Birmingham manufacturer helps to protect London bus drivers against Covid
A Birmingham manufacturing specialist has helped to protect London bus drivers against Covid-19 after developing a new way of pushing air around their cabs.
Commissioned by Transport for London (TfL) and taking expert advice from University College London (UCL), Grayson Thermal Systems (GTS) came up with a way of changing air conditioning recirculating systems into units that circulate fresh air into the driver’s cab from outside the vehicle.
The company’s team of engineers took just three weeks to come up with the prototype solution and was then invited by eight London fleet operating companies to convert more than 1200 buses over a two-month period, meaning all 9,300 buses in London’s fleet meet TfL’s strict driver safety guidance and new specifications.
The work joins a raft of measures taken by TfL to protect bus drivers against Covid-19, including improving the screen around the drivers’ cabs to prevent the virus entering the cab area and a rigorous cleaning regime.
Ian Hateley, group aftermarket director at GTS, said: “The loss of London bus drivers to the pandemic is tragic and we were pleased to be part of a solution to build on TfL’s existing safety measures to reduce the potential spread of the virus.
“We looked at our existing air conditioning systems and developed a way of converting them so that they created positive pressure in the enclosed driver cabin, forcing existing air out and replacing it with air from outside the bus.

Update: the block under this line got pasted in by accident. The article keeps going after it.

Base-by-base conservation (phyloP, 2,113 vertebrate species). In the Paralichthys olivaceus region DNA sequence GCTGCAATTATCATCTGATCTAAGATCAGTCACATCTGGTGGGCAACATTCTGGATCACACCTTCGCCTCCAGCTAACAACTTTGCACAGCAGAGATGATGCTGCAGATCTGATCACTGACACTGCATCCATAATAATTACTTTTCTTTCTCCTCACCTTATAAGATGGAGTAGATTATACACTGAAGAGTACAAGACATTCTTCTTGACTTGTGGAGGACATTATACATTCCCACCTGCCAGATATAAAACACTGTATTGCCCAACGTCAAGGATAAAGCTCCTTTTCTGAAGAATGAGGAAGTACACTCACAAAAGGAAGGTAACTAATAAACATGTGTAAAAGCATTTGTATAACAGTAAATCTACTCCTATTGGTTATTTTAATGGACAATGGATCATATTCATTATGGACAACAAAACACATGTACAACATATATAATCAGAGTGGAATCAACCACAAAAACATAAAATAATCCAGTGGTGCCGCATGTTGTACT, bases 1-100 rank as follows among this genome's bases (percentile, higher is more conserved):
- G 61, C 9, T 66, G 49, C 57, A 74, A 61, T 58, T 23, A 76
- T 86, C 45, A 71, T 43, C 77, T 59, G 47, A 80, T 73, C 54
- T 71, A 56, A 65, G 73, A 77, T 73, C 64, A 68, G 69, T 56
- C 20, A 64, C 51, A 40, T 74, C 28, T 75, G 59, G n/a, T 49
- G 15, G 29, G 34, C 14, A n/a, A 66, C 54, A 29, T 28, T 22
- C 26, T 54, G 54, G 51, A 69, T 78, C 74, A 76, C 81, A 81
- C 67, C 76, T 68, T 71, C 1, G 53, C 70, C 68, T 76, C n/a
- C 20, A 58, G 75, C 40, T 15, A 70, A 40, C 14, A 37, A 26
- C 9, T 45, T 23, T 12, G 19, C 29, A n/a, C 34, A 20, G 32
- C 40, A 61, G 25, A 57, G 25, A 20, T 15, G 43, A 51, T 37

“Now complete, the modification gives in excess of 100 air changes per hour within the driver cabin and ensures that a wider initiative to seal the driver cabin away from passengers is enhanced, as air is no longer moving from the entrance into the cab area.”
Grayson Thermal Systems, which designs, manufactures and supplies engine cooling, heating and air conditioning products to customers around the globe, created a new positive air retrofit unit for each vehicle type and then set about a capacity plan to convert each of the 1200 vehicles in London.
Six centres were set-up across London and a 15-strong team of engineers from GTS and Alexander Dennis were trained up for the project.
A specialist scaffolding gantry was designed and built by partner London Network Scaffolding so experts could work on the roof of the vehicles whilst being completely secure.
Tom Cunnington, TfL’s head of bus business development, said: “We always put the safety of our bus drivers first and making changes to the driver cabs, along with other measures like our enhanced cleaning regime, has played a role in minimising risk of infection.
“By working with Grayson Thermal Systems, UCL and bus operators, we were able to act quickly and add an extra layer of protection to the cabs to prevent the air from the passenger section of the bus being recirculated into the driver cab and ensure our drivers breathe the safest air possible.”
GTS, which employs 200 people at its base in Tyseley, designs and manufactures original equipment and aftermarket cooling and heating products for bus and coach, specialist off-road vehicles, commercial vehicles and rail.